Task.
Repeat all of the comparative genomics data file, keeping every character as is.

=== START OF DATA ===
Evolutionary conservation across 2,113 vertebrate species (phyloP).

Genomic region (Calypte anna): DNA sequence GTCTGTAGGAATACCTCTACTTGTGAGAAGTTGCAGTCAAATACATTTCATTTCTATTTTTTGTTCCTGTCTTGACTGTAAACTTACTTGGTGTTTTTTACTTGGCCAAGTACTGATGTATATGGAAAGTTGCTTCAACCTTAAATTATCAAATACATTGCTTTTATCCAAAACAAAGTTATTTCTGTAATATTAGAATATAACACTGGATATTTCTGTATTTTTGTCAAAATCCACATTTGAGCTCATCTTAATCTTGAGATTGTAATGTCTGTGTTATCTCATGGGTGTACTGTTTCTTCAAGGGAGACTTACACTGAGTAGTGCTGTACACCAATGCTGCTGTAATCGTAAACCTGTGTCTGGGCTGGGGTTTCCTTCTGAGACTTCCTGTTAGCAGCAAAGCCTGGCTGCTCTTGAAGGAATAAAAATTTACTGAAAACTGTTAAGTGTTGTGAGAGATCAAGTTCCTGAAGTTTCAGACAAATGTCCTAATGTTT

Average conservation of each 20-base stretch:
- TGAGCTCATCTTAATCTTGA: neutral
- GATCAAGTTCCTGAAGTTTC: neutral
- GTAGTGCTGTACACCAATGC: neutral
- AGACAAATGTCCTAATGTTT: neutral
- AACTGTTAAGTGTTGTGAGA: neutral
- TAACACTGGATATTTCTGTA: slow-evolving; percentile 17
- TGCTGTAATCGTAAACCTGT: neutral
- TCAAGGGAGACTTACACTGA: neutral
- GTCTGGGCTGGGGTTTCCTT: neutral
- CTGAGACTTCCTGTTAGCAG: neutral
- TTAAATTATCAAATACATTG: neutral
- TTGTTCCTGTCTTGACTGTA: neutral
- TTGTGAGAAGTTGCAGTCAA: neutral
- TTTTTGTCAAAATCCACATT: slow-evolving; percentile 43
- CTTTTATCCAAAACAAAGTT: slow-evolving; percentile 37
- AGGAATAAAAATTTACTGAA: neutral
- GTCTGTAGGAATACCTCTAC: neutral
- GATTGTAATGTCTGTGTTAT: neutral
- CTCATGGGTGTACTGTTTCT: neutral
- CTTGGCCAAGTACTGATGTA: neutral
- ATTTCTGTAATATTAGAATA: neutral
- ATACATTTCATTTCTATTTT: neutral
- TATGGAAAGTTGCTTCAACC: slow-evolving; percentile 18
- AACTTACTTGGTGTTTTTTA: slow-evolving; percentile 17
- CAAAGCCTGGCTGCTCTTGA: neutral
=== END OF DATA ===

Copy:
Evolutionary conservation across 2,113 vertebrate species (phyloP).

Genomic region (Calypte anna): DNA sequence GTCTGTAGGAATACCTCTACTTGTGAGAAGTTGCAGTCAAATACATTTCATTTCTATTTTTTGTTCCTGTCTTGACTGTAAACTTACTTGGTGTTTTTTACTTGGCCAAGTACTGATGTATATGGAAAGTTGCTTCAACCTTAAATTATCAAATACATTGCTTTTATCCAAAACAAAGTTATTTCTGTAATATTAGAATATAACACTGGATATTTCTGTATTTTTGTCAAAATCCACATTTGAGCTCATCTTAATCTTGAGATTGTAATGTCTGTGTTATCTCATGGGTGTACTGTTTCTTCAAGGGAGACTTACACTGAGTAGTGCTGTACACCAATGCTGCTGTAATCGTAAACCTGTGTCTGGGCTGGGGTTTCCTTCTGAGACTTCCTGTTAGCAGCAAAGCCTGGCTGCTCTTGAAGGAATAAAAATTTACTGAAAACTGTTAAGTGTTGTGAGAGATCAAGTTCCTGAAGTTTCAGACAAATGTCCTAATGTTT

Average conservation of each 20-base stretch:
- TGAGCTCATCTTAATCTTGA: neutral
- GATCAAGTTCCTGAAGTTTC: neutral
- GTAGTGCTGTACACCAATGC: neutral
- AGACAAATGTCCTAATGTTT: neutral
- AACTGTTAAGTGTTGTGAGA: neutral
- TAACACTGGATATTTCTGTA: slow-evolving; percentile 17
- TGCTGTAATCGTAAACCTGT: neutral
- TCAAGGGAGACTTACACTGA: neutral
- GTCTGGGCTGGGGTTTCCTT: neutral
- CTGAGACTTCCTGTTAGCAG: neutral
- TTAAATTATCAAATACATTG: neutral
- TTGTTCCTGTCTTGACTGTA: neutral
- TTGTGAGAAGTTGCAGTCAA: neutral
- TTTTTGTCAAAATCCACATT: slow-evolving; percentile 43
- CTTTTATCCAAAACAAAGTT: slow-evolving; percentile 37
- AGGAATAAAAATTTACTGAA: neutral
- GTCTGTAGGAATACCTCTAC: neutral
- GATTGTAATGTCTGTGTTAT: neutral
- CTCATGGGTGTACTGTTTCT: neutral
- CTTGGCCAAGTACTGATGTA: neutral
- ATTTCTGTAATATTAGAATA: neutral
- ATACATTTCATTTCTATTTT: neutral
- TATGGAAAGTTGCTTCAACC: slow-evolving; percentile 18
- AACTTACTTGGTGTTTTTTA: slow-evolving; percentile 17
- CAAAGCCTGGCTGCTCTTGA: neutral